Estonians in the post-Brexit Britain: the UK is about to lose many talents

In June, the United Kingdom held a referendum on its future in the European Union and the result – to leave the EU – came as a shock to many Estonians who live in the UK or conduct business there. Estonian World caught up with some of them to discuss future.

Britain’s decision to leave the 28-member political and economic union is unprecedented in the EU’s history that spans almost 60 years – and the future is uncertain, for both the UK and the EU.

Immigrants not welcome anymore, but needed

As the British government contemplates on its negotiating tactics with the EU, questions remain whether the principle of free movement of people between the UK and the EU will be retained and how will it impact Estonians among others.

egerth-jaansalu“Immigrants are not welcome here [anymore], but at the same time they [in the UK] need us because without immigrants the economy wouldn’t be as strong as it is now,” Egerth Jaansalu, who works as an electrical designer at the historical British parliament building in Westminster, said.

Before the referendum there were strong campaigns from both sides – the supporters of remaining in the EU, and the supporters of leaving. Many people were strongly influenced by the political propaganda and were not able to make up their minds and form their own clear opinions. Many have later regretted their vote to leave the EU, a union that has helped ensure peace in the continent for over half a century.

“People were given false facts, they were not informed about the correct aspects and about the outcome of leaving the union,” Jüri Nael, who is working in the arts sector, said.

All the EU members are part of a single market, with a population of over 510 million, which is important for trade. If the UK plays hardball and chooses to opt out from the principle of free movement of people, it might also lose the right that the centuries old trading nation currently considers more important – the free movement of goods and services.

Britain is facing the loss of many talented people

“Britain is facing the loss of many very talented people. London is the biggest European tech hub; almost every second startup wants to enter the UK market. People come here to work for the best tech companies in the world. Furthermore, London is one of the globally most diverse cities. Its reputation could be damaged among startups, once there are more barriers to enter the market,” Triin Linamägi, a cofounder of the SaaS (software as a service) human resources company, Jobatar, said.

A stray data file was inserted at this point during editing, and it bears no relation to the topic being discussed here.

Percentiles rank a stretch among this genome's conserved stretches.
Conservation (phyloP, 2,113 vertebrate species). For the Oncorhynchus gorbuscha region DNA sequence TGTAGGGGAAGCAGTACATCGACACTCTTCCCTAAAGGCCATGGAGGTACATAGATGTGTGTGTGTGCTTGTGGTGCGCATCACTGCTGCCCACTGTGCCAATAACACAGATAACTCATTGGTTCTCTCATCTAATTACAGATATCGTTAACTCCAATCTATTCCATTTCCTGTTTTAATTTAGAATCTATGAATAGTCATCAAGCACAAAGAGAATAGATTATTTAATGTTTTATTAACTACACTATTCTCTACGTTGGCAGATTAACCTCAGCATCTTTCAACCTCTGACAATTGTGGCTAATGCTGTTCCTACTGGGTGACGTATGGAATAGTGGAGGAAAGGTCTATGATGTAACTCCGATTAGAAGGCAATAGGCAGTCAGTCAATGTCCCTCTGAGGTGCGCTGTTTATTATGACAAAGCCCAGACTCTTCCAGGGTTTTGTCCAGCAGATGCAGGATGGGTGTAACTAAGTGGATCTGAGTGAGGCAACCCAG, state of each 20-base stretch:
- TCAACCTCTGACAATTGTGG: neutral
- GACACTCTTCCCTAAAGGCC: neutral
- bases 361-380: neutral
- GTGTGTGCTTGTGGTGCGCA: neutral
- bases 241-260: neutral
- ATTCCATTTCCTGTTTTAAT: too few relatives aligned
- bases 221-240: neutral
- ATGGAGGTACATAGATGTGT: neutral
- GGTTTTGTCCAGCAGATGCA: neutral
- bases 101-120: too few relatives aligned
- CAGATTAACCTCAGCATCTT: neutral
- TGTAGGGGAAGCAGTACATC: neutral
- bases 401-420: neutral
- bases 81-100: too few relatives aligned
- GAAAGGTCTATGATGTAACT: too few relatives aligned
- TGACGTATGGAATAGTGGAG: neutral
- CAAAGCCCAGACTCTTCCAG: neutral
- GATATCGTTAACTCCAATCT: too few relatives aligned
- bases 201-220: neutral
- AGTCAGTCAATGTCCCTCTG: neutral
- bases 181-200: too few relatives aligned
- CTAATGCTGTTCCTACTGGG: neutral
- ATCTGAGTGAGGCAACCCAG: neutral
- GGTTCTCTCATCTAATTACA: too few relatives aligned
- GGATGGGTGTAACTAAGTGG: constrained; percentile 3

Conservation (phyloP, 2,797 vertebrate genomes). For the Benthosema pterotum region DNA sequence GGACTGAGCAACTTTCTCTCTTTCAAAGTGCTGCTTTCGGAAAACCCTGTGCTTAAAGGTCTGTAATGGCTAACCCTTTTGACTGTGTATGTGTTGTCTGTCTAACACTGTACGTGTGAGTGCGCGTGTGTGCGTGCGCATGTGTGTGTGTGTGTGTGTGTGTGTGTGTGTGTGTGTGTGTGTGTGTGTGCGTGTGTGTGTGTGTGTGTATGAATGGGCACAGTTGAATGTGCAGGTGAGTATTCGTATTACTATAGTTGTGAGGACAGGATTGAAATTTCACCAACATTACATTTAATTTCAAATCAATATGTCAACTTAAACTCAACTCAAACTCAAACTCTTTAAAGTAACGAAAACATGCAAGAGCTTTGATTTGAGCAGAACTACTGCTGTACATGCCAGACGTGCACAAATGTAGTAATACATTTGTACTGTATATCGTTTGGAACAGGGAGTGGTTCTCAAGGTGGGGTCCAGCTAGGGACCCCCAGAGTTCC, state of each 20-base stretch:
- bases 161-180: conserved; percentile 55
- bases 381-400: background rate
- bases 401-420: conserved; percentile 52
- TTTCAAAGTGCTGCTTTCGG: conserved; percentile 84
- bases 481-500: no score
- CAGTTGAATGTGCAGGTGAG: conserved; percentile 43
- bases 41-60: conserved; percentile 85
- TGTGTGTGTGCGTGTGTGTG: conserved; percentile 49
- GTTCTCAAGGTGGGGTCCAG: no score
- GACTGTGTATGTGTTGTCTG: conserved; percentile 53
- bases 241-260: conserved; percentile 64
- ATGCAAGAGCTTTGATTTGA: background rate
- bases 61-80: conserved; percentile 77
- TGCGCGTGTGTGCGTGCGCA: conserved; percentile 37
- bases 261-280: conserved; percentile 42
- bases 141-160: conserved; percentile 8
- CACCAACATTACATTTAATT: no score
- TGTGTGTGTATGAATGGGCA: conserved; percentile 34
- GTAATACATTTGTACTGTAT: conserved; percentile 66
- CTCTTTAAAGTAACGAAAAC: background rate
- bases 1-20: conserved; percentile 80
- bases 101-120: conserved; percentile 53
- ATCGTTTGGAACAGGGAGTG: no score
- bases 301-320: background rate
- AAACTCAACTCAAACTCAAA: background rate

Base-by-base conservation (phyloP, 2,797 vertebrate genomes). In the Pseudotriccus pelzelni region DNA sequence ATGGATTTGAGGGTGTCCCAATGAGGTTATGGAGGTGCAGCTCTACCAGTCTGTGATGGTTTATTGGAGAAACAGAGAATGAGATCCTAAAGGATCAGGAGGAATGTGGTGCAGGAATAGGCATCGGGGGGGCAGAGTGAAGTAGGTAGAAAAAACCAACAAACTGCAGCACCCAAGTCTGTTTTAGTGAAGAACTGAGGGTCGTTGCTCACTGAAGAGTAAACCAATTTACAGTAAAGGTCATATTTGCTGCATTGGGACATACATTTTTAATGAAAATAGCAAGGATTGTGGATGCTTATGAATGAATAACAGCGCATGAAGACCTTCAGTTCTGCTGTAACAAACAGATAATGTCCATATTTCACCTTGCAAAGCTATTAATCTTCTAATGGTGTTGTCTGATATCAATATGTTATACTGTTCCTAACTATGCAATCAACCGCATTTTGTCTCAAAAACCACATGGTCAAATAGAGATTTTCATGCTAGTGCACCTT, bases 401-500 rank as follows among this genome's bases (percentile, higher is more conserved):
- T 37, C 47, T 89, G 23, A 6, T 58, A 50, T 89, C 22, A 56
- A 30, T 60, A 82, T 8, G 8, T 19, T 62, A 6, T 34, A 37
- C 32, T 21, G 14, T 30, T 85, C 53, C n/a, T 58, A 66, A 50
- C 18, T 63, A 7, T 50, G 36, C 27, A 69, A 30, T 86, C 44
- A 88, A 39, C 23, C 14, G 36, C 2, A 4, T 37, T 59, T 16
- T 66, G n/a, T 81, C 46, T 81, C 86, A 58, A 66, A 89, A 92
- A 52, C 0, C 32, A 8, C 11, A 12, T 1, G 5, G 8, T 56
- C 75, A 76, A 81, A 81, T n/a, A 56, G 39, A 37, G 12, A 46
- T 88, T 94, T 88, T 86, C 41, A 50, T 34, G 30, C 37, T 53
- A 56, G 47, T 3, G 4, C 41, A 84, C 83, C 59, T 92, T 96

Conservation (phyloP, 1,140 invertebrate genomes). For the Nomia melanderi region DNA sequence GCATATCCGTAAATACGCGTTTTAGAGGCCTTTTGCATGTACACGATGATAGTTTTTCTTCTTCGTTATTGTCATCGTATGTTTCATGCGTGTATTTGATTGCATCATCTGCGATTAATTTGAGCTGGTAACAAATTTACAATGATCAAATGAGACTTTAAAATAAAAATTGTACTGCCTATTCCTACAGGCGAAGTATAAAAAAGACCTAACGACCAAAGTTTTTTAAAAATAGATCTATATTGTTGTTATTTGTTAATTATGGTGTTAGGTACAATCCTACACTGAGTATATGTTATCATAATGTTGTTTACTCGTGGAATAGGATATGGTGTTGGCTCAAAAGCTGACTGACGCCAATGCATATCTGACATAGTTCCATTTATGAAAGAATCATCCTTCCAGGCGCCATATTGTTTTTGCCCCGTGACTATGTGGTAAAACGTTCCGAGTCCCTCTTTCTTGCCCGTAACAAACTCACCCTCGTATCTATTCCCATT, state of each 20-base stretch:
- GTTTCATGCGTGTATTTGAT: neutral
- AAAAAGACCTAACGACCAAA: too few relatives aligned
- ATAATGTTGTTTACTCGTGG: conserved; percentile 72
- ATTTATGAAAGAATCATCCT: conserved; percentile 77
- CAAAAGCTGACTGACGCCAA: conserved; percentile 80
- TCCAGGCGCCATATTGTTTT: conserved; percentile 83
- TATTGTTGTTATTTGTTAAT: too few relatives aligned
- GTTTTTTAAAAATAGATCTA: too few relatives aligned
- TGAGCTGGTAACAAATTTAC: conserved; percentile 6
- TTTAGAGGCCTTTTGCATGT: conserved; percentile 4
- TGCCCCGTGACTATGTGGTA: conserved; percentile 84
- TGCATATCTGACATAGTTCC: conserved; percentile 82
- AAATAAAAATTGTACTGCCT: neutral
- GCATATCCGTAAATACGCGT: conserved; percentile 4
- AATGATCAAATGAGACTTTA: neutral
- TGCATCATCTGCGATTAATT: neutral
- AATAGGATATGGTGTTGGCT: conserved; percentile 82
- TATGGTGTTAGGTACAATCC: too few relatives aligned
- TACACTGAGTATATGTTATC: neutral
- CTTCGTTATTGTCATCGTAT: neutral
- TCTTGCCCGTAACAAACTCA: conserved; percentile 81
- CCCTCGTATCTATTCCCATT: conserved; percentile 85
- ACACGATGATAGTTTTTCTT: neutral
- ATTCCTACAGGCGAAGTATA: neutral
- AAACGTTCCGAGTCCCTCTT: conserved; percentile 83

Currently it is still uncertain how the post-Brexit climate will affect Estonians, but it will definitely have an impact as many Estonians have started businesses or are working in Britain. Many have strong economical connections with the UK even when they are based in Estonia or elsewhere.

triin-linamagi“It definitely affects the free movement of workforce, but also people who plan to establish their businesses in the UK. There are many talented Estonians working and setting up their businesses here, or just about to expand to the UK market. Which all makes sense because London is the city that traditionally opens its doors to new markets and capital, as well as talents,” Linamägi observed.

But she also saw a positive side for Estonia – perhaps the Estonian talents in the UK will start thinking about returning home at some point. “Also, the attractiveness of Estonia as a tech hub for entrepreneurs and talents might increase while London sets more barriers to enter. Already today, in many conferences in London, Estonia has been mentioned as one of the strongest tech hubs,” she added.

TransferWise location dependent on EU ‘bank passport’

The most successful London-based, Estonian-founded company is the money transfer firm TransferWise. Its founders, Kristo Käärmann and Taavet Hinrikus, have so far been vague about their plans for the future.


“Our focus is on business as usual and providing the best service we can to our customers. The two main benefits of being part of the European Union are access to talent because of the free movement of labour, and an EU ‘bank passport’ – if your financial services firm is regulated in the UK, it is automatically regulated across the EU. We don’t know what is going to happen with either of those,” said Hinrikus, the CEO and co-founder of TransferWise.

kristiina-rokashevichThe UK has not yet triggered the EU’s Article 50 that is the formal mechanism to start the leaving process.

“In a long term, it can be beneficial for Britain to leave the European Union. Everything depends on the government and the parliament and the actions they decide to take.

At the moment, various problems are occurring in Britain and it seems nobody has an actual plan and nobody wants to take a responsibility,” Kristiina Rokachevitch, a pianist, pointed out.

“EU has to start behaving  less as an empire”

There are also those Estonians who expect the EU to take a self-critical and introspective look. “The European Union has to start behaving more as an economic union and less as an empire,” Toomas Ojasoo, one of the figureheads at Eesti Hääl, the longest running Estonian newspaper in the UK, said.

Most UK-based Estonians agree that it is important that the best possible choices are made to ensure a success that would be beneficial for both – for the British citizens and for the foreigners who form an important part of the culture and the economy of the United Kingdom. That means retaining the close economic cooperation and the free movement of people.

The future is uncertain and it is a difficult to predict what the outcome will be. Nothing will change overnight and it takes time until everything is settled and there is a plan forward set for the United Kingdom.


Cover: A balloon decorated with the Union Flag (courtesy of Alamy/the image is illustrative.)

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